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Area forecast discussion 
National Weather Service La Crosse WI
635 am CDT Monday may 4 2015

Short term...(today through wednesday)
issued at 305 am CDT Monday may 4 2015

The cold front extended from northeast Wisconsin into southwest
Iowa early this morning and by 12z it is expected to be completely
through the local area. Local and regional radars already showing
most of the convection has pushed out of the area and what is left
will be out the area by 12z. Plan to start the day dry and keep
the rain chances south of the area for the morning.

Considerable uncertainty on how the afternoon and evening will
play out. A short wave trough currently lifting northeast through
Colorado and Kansas is expected to cause the next round of
convection to fire over eastern Nebraska and western Iowa during
the afternoon. The differences then become where this short wave
and convection will track. The 04.00z NAM and hi-res arw and nmm
would indicate the short wave trough would continue coming
northeast and move over northern Iowa tonight. This would bring
the convection northeastward as well getting into southern
Minnesota and western Wisconsin overnight. The 04.00z GFS and
European model (ecmwf) do not bring the short wave trough quite as far north which
keeps the convection confined more into Iowa. These models are
also weaker with the moisture transport back into the region ahead
of the short wave trough. Will include some rain chances for
tonight across the southern sections...but will not be as far
north with them as would be suggested by the more aggressive NAM
and hi-res arw and nmm.

After tonight...the confidence on where the front will be located
really starts to go down. The NAM suggests the front will start to
lift back north toward the area Tuesday while the GFS and European model (ecmwf)
hold in place across southern Iowa or northern Missouri. These
differences could result in the area being under the main axis of
overrunning rains north of the front per the NAM or could end up
being almost totally dry and needing only some small rain chances
across the south like the GFS and European model (ecmwf). A little bit better
consensus for Tuesday night of having the main band of rain lift
north through the area with some drying possible across the south.
The upper level flow really starts to turn to the southwest
Wednesday with a cold front expected to begin moving across the
Dakotas and Nebraska. The NAM and European model (ecmwf) would suggest that the
rain chances Wednesday might be confined to areas along and west
of the Mississippi River while the GFS spreads them well east
across most of Wisconsin. With so much uncertainty on the position
of the front and where the rain will be...tried to compromise
between the different solutions as much as possible and limited
the rain chances to the about 50 percent or less.

Long term...(wednesday night through sunday)
issued at 305 am CDT Monday may 4 2015

The potential for the wet weather pattern will continue right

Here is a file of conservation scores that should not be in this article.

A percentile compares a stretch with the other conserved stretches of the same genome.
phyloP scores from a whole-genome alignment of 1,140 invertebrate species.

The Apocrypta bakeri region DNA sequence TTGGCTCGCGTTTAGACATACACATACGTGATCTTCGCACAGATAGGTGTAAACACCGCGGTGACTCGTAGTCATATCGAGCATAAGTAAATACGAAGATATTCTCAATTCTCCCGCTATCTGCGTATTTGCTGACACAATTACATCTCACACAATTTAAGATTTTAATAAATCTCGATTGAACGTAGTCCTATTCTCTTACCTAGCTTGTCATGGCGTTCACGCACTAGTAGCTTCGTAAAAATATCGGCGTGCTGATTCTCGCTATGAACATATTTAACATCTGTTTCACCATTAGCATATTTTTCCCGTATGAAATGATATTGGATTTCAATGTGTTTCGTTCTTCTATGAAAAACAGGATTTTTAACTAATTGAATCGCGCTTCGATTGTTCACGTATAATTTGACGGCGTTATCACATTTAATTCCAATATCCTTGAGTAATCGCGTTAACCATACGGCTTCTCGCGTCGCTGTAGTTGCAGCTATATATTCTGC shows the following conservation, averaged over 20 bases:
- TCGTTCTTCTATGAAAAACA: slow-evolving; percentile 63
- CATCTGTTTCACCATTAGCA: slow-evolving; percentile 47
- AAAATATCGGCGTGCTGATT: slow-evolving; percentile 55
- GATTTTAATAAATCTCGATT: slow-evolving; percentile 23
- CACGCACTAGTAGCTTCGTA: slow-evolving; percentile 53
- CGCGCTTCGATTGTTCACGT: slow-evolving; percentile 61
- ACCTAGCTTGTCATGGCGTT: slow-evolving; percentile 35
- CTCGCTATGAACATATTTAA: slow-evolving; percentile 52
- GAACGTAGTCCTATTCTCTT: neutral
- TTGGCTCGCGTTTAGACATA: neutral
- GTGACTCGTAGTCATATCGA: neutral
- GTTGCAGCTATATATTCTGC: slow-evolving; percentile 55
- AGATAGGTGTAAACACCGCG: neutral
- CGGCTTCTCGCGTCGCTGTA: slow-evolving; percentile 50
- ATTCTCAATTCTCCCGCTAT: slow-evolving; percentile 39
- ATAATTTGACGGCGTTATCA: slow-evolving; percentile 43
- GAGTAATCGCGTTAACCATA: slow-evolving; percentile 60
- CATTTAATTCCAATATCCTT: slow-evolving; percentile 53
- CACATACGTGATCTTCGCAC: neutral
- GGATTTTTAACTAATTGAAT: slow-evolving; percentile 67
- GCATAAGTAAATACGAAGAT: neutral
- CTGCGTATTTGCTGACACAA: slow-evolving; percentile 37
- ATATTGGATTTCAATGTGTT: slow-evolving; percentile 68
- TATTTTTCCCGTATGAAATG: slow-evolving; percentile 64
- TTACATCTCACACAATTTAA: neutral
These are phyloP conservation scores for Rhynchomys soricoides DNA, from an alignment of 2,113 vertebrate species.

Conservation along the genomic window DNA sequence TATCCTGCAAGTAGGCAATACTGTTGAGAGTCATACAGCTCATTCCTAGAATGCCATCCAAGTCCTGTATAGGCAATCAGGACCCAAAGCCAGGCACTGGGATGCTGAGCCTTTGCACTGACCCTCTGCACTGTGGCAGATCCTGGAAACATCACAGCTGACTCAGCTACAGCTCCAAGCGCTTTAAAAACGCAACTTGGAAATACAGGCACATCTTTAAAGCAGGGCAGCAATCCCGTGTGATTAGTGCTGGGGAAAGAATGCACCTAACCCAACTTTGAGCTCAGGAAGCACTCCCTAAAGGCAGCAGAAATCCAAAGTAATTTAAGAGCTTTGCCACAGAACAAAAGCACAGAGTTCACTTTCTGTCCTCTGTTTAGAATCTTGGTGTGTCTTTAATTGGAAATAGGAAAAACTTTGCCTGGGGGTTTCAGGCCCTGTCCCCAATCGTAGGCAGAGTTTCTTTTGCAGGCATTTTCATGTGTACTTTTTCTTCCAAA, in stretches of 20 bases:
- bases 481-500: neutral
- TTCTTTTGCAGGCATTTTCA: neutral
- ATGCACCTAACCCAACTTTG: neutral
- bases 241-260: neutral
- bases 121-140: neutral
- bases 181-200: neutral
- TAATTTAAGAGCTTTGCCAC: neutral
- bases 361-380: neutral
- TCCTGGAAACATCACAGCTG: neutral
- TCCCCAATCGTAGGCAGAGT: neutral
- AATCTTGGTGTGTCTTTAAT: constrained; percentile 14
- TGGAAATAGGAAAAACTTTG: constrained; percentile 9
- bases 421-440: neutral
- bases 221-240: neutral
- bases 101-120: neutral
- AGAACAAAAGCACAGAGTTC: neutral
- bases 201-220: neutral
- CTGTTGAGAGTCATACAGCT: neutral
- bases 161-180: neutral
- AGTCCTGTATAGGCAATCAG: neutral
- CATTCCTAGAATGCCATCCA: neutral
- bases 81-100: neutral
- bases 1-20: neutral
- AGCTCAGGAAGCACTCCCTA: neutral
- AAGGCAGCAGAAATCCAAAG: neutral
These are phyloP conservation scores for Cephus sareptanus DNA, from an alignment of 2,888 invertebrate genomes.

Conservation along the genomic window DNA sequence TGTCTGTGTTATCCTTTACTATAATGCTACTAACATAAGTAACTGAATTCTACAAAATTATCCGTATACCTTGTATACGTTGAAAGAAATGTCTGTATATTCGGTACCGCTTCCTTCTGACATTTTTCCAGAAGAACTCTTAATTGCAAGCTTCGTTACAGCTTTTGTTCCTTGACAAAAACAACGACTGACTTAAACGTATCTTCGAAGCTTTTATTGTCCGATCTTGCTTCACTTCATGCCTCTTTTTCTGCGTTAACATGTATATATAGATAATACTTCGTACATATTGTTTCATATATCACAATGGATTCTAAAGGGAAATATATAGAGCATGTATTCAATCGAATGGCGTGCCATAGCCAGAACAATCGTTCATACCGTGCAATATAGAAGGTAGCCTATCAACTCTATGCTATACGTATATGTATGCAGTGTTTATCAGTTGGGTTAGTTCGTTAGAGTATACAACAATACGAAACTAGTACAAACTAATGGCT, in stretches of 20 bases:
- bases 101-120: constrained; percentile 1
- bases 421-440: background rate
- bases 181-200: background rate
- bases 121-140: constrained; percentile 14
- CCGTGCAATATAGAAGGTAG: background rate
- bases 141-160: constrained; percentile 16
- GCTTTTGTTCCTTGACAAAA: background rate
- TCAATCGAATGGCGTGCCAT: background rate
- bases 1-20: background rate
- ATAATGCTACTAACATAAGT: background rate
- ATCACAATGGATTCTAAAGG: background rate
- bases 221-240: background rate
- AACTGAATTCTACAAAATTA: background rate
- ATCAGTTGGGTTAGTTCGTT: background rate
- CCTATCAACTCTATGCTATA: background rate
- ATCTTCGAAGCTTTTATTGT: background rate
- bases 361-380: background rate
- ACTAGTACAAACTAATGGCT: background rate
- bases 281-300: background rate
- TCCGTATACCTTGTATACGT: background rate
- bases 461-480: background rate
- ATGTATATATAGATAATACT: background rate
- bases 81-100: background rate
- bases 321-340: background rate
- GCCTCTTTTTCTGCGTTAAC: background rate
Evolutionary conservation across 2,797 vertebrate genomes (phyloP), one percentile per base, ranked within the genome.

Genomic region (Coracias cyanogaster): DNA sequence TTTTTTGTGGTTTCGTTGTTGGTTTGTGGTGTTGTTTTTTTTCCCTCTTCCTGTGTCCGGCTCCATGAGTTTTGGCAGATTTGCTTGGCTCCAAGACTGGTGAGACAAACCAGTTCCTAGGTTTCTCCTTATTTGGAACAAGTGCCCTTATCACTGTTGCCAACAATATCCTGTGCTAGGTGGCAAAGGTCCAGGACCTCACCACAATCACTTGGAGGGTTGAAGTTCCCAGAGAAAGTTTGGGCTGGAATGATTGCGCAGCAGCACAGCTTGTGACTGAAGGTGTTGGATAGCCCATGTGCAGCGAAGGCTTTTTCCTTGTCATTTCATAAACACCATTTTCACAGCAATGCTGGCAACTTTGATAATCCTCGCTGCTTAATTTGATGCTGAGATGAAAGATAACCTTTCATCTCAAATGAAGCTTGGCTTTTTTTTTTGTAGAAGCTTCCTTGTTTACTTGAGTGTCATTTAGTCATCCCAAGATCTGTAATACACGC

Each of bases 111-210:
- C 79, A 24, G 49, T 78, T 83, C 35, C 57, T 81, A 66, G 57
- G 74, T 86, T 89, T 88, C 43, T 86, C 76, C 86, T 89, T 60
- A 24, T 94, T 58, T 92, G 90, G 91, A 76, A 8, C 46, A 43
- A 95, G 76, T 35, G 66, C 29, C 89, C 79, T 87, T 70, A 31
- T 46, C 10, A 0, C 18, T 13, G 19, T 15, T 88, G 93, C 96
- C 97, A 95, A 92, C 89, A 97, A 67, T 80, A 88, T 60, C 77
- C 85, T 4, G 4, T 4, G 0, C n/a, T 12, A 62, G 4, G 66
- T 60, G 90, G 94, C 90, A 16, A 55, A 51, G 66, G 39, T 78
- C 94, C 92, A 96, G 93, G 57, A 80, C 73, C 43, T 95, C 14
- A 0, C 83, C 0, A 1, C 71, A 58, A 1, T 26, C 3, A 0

through the upcoming weekend. The southwest flow will remain in
place but might show some signs of breaking down late in the
period. The remains of the upper level low currently off the
Southern California coast will get lifted north past the area
early in the period as the larger upper level low off the Pacific
northwest coast sinks south. This system should then lift
northeast and start to get into the upper Midwest for the weekend.
The cold front that starts to approach Wednesday looks to get
pushed through the region Thursday night and Friday...but the
southern end of the front will become stationary south of the area
as the next upper level low starts to lift out of the Desert
Southwest. This part of the front should then get lifted back
north into the area for the weekend as an area of low pressure
moves northeast through the Missouri River valley. This will
result in about a 30 to 50 percent for rain each day through the


Aviation...(for the 12z tafs through 12z Tuesday morning)
issued at 635 am CDT Monday may 4 2015

Main aviation concerns are thunderstorms at both lse/rst taf
sites after 03z Tuesday. High pressure will build into northern
Minnesota and over Lake Superior today. This will provide VFR
conditions at both rst/lse taf sites today. Then focus turns to
front lifting north into southern Iowa and northern Missouri
tonight. A couple of disturbances moving along the front will
allow for the development of showers and thunderstorms across
Iowa. The big question will be how far north the disturbance and
associated convection moves tonight. The latest 04.06z GFS/NAM and
higher resolution models are in better agreement than previous
runs...and suggest disturbance/convection remains along and south
of the Minnesota/Iowa border through 12z Tuesday/taf period. Will
leave out any mention of showers or thunderstorms through the taf

Next concern at taf sites is the possibility of MVFR/IFR conditions
after 06z Tuesday. The 04.06z GFS/NAM Show Low level moisture
advecting northward into southern Minnesota and northern Iowa. The
04.06z NAM farther north with low level moisture than the GFS and
indicates taf sites would be MVFR ceiling condition after 06z
Tuesday. For now...have introduced scattered deck/clouds of
4000-4500 feet at both taf sites.


Arx watches/warnings/advisories...


Short term...04
long term...04

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